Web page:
RiverLink’s popular Wilma Dykeman RiverWay plans call for economic development that focus on the core strengths in our watershed – recreation in all its forms from manufacturing to retail, health & wellness and arts and crafts. This is part of series of business topics RiverLink is proud to host which include a partnership with SBTDC and the AB Tech small business council, among others.
For more information contact RiverLink at 828-252-8474, ext 16. or at firstname.lastname@example.org.
July 9, 2014
The Asheville Police Department’s development of a strategic operations plan for 2014-2017 reaches a new milestone as the department prepares to introduce its three-year plan to the community. The Strategic Operations Plan is a proactive tool intended to deliver guidance and structure for the department to continually improve its service to the citizens of Asheville.
Now, you can see the APD Strategic Operations Plan, background on the development process and upcoming steps in its implementation at ashevillenc.gov/projects.
The SOP development process began in 2013, with the recognition of the need for a roadmap for the department as it heads into the future. Since then, an ongoing input process that includes members of the public, stakeholders, the Citizens Police Advisory Committee, and police department employees, has provided the framework for a successful blueprint.
“Our plan not only serves as the foundation for how we will provide police services in the future, but also serves as the department’s vehicle for establishing a shared vision as a unified department,” said APD Chief William Anderson.
Anderson will present the Strategic Operations Plan to the public at a series of meetings, beginning with a July 17 meeting at the Public Works facility at 161 S. Charlotte St. The community is encouraged to attend to learn how public input was integrated into the plan and participate in the next steps for strengthening the partnership between the department and the community. The meeting will take place from 5:30 p.m. – 7:00 p.m.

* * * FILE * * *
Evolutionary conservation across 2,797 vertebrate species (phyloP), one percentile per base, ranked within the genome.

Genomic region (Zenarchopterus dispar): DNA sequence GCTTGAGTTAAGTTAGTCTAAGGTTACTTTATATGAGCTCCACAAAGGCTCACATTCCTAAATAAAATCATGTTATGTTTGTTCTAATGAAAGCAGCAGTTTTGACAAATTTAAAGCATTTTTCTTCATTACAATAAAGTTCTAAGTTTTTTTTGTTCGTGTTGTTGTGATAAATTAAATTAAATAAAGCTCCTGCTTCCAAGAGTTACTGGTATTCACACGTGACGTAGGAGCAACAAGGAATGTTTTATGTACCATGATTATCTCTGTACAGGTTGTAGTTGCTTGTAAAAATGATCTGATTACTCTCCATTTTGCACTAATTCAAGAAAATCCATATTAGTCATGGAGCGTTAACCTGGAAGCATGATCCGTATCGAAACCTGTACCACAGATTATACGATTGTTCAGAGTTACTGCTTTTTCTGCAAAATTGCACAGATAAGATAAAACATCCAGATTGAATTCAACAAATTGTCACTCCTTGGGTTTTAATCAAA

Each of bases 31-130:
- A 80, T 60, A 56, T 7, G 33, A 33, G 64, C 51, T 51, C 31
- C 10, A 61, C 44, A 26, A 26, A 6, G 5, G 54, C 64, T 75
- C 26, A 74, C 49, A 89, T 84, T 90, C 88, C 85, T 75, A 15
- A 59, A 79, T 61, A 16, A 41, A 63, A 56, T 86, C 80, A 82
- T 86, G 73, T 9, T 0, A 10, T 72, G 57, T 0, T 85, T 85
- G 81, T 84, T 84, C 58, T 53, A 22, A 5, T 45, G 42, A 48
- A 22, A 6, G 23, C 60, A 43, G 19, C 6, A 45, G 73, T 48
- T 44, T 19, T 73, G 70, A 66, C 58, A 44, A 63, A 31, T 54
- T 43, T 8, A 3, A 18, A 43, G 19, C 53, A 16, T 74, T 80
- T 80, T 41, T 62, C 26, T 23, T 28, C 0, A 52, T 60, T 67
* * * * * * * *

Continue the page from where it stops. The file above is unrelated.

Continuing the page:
“We knew from the beginning that the public’s involvement would be crucial to creating a successful plan,” Anderson said. “We are looking forward to presenting this plan and continuing the dialog with the community.”
July 7, 2014
The latest section of sidewalk in a network of sidewalks serving North Louisiana Avenue is under construction as crews begin pouring concrete on the 800 linear feet linkage. The sidewalk project is the fifth in a planned six sections totaling 5,580 linear feet that create a safe pedestrian corridor from Patton Avenue to just past Emma Elementary School.
Economic investment in sidewalks connects communities and the North Louisiana sidewalks make the neighborhood safer for pedestrians, giving students and parents at Emma Elementary the option to walk from nearby homes. They also encourage economic growth by providing access to business corridors like Patton Avenue for customers and employees alike.
“The residents, business owners and property owners in this area have been amazingly supportive of this project,” said Senior Project Manager John Gavin. “And they contributed to its success by donating the necessary construction easements we needed for completion.”
This linkage from North Louisiana Business Park to the city limits at Skyview Terrace is funded by Community Development Block Grant Funds with the cooperation of the NCDOT, which owns and maintains North Louisiana Avenue. The linkage is anticipated to be completed by early August, 2014.
Other sections of sidewalk on North Louisiana Avenue utilized a combination of Safe Routes to Schools funding, federal CDBG funds and a Job Access/Reverse Commute grant through the Federal Transit Administration.
Completed sidewalk construction on Patton Avenue were paid for with City of Asheville capital improvement project funds.
June 25, 2014